October 2020
Vol 6, Issue 44

About The Cover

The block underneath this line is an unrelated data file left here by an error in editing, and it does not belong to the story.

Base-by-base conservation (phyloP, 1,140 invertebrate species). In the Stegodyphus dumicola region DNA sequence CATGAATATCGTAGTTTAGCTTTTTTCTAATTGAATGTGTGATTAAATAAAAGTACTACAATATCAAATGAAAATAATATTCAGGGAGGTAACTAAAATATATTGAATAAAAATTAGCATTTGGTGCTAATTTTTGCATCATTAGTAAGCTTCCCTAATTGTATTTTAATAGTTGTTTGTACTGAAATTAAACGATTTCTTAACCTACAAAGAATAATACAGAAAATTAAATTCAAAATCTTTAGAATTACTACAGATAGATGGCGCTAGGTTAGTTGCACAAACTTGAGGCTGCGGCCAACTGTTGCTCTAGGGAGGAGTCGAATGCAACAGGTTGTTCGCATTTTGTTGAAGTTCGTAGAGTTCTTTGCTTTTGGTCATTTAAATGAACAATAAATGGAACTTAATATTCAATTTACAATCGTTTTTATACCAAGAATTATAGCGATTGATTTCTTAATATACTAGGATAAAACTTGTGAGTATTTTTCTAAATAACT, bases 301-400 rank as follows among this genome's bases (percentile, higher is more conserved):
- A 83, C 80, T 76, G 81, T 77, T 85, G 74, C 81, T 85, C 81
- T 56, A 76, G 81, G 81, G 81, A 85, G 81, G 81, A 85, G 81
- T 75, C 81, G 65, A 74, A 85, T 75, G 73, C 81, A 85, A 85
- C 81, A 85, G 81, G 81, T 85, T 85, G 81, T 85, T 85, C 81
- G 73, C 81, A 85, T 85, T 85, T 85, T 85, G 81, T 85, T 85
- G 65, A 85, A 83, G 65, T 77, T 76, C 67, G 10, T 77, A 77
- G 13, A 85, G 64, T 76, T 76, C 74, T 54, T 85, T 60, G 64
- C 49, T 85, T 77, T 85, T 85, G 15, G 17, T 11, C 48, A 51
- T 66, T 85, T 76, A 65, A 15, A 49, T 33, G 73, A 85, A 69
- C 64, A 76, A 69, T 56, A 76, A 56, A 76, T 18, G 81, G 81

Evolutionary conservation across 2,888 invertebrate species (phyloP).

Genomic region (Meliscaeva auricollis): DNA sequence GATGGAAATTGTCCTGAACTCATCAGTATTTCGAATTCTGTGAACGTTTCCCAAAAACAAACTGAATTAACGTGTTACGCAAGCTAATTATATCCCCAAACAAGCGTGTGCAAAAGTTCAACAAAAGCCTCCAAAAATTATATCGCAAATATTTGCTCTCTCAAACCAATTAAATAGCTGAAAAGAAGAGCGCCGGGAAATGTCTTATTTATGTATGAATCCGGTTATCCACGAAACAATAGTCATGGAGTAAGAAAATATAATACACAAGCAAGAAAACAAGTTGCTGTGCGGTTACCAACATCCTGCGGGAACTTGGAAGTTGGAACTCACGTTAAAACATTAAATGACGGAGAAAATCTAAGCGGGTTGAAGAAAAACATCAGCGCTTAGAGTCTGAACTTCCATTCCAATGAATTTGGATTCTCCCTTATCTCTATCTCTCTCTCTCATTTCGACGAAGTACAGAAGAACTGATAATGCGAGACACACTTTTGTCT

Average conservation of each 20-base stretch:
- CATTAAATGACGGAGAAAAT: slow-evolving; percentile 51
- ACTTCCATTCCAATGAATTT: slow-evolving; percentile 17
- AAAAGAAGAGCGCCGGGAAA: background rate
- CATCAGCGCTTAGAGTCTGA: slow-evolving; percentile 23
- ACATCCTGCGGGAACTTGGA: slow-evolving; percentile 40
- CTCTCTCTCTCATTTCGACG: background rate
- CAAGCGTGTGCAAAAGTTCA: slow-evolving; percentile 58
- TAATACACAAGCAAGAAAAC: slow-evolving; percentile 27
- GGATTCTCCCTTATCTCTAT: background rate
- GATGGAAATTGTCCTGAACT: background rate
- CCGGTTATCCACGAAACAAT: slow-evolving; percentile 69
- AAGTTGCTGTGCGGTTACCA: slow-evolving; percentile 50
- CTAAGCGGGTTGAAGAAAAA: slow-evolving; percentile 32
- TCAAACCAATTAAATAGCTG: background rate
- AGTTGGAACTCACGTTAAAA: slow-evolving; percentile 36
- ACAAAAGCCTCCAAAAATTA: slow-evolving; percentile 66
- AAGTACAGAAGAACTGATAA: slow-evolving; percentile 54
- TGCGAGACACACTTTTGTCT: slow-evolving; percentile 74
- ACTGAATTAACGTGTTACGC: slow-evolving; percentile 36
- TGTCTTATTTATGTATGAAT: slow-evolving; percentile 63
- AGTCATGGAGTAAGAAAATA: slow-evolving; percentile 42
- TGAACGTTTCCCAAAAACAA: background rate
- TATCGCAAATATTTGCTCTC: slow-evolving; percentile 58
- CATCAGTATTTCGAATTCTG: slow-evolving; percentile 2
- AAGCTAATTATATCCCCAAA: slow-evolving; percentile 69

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ONLINE COVER Extended release drug delivery platforms for the gastrointestinal tract (GI) have proven difficult to develop, since digestive movements in the tract tend to eliminate such devices from the body. In order to overcome this challenge, Ghosh et al. developed drug-loaded devices inspired by hookworms—parasitic roundworms that can linger in the small intestine for long periods of time, feeding on the blood of their host. The devices, called theragrippers, dig their claws into the mucosal tissue of the intestinal tract in response to body heat or other biologic cues, then release the drugs into the GI lumen. The researchers demonstrated that the theragrippers were capable of clinging to the GI tracts of live rats for 24 hours and observed a six-fold increase in the elimination half-life of a non-steroidal anti-inflammatory drug used to relieve moderate pain, indicating that the device helped the drug to remain in the body for a substantially longer period of time. The findings provide evidence that self-latching microdevices can effectively enhance extended drug delivery. [CREDIT: LYDIA GREGG 2020 JHU]